Therefore, the Vedantic world as Maya as neither real nor un-real need not be taken as nothing, but a something that is really indeterminable by means of any intellectual category. So my' movement is against any form of illusionism or pure Ramanuja. I have tried in my humble way to substantiate this stand by an appeal to the revolutionary yet revealing findings of the quantum field concept, theory of relativity, depth psychology and the post-Darwinian evolutionism which having exploded fully the dogmas of 19th century idealisation together with the cold logical belief that limit of matter is the limit of the world converge on the desideratum built by the Advaita Vedanta.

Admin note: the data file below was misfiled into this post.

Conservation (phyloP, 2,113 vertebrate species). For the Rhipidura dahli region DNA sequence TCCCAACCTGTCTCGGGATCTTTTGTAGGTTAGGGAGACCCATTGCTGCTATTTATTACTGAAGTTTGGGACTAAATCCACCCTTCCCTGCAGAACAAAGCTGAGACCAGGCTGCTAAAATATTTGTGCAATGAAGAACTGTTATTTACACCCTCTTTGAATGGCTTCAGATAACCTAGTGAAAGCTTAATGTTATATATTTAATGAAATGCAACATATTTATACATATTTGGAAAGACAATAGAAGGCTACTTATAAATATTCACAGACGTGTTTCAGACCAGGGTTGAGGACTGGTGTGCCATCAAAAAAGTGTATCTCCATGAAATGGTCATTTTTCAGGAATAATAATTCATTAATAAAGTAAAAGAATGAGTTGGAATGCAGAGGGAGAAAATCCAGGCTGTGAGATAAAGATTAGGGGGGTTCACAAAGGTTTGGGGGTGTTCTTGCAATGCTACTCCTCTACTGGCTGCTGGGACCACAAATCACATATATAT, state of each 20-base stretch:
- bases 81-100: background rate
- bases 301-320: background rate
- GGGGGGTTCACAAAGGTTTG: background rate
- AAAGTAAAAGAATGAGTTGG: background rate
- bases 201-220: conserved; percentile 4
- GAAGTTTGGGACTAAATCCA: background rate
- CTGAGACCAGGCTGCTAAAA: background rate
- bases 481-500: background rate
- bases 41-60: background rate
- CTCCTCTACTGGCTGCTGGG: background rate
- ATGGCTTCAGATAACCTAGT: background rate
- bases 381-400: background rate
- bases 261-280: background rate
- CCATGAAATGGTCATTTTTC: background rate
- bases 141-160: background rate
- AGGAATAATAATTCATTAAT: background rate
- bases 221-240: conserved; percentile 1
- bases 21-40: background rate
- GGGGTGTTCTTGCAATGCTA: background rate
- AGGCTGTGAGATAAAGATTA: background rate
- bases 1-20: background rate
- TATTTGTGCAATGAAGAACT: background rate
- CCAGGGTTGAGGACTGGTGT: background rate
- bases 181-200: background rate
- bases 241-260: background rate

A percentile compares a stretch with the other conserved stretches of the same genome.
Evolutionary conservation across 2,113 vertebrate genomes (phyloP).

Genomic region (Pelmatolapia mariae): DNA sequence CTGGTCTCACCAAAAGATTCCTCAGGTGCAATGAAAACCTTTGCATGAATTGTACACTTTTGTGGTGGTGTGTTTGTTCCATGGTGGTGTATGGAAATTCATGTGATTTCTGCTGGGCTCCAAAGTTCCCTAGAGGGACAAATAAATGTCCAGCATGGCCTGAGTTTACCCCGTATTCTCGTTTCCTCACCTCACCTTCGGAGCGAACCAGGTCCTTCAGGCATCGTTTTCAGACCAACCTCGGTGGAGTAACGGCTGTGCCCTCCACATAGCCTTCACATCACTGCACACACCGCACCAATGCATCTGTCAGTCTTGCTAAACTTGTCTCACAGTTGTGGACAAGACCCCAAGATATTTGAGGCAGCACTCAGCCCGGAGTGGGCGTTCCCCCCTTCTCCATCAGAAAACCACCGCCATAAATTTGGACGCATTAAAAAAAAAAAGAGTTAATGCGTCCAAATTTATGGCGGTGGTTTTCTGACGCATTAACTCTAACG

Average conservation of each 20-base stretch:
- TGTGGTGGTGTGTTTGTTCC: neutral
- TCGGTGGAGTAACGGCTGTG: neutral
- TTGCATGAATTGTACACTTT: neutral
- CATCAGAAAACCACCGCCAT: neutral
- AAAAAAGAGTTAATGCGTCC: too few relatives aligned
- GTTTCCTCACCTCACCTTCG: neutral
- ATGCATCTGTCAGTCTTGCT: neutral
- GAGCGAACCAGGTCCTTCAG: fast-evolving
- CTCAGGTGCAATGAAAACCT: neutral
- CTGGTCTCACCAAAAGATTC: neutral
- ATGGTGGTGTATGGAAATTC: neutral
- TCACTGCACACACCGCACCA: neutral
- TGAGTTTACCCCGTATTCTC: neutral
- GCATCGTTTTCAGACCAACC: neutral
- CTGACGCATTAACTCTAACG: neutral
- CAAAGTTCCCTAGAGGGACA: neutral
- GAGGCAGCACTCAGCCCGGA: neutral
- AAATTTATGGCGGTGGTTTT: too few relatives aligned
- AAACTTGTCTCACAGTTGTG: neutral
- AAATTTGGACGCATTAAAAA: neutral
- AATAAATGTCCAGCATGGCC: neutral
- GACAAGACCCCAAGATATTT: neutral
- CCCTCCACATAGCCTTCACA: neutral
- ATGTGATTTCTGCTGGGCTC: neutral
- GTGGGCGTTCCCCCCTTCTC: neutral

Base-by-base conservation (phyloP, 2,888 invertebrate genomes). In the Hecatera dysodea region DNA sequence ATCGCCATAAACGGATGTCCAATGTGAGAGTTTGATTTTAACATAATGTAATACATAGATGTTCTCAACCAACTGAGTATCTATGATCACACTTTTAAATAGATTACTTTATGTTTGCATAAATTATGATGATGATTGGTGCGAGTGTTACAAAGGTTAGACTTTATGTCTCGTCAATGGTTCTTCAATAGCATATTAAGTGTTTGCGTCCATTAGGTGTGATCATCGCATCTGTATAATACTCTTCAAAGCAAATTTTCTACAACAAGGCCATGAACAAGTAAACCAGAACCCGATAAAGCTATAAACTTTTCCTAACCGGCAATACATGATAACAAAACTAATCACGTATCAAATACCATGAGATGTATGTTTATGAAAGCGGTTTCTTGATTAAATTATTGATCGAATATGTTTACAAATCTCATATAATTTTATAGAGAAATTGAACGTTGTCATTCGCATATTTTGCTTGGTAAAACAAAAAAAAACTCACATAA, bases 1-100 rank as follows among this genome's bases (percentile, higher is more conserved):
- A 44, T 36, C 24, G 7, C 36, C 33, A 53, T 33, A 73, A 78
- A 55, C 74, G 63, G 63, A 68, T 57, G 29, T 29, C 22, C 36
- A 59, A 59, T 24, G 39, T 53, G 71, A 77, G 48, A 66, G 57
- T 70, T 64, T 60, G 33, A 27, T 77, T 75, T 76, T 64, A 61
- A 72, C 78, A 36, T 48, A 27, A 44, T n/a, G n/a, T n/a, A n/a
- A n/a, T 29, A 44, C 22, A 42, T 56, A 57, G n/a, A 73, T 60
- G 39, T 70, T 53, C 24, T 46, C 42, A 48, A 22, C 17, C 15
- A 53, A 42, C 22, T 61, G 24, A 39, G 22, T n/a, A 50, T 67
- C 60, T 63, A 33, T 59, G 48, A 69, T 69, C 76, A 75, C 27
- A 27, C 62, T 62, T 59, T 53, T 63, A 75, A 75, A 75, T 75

I, too, have felt it no less compelling to point to the predicament of the philosophical analysis with its methodological dogma echoing, as it does, the 19th century slogan, that the limit of language is the limit of the world, and yet I have sought to discover from under such linguistic and conceptual camouflage the quiet yet serene voices of the indeterminable pointing to a positive self as the source and the sustainer whichhas not deluded the searching ear. The existence of the faculty of speech without Purusa is an age-old fallacy, incomprehensible and incongruous. The emergence of the speech with the junction of Prana and Apana and its dissolution in the mind at the time of death and the dissolution of all again in Brahman as understood and analysed in Chandogya Upanisad in its characteristic metaphorical elegance like, Puruso agnih tasya vagava samit, is a strong testimony to the finding that any concept or word cannot but have the element of reference in purusa who brightens it and shines by it.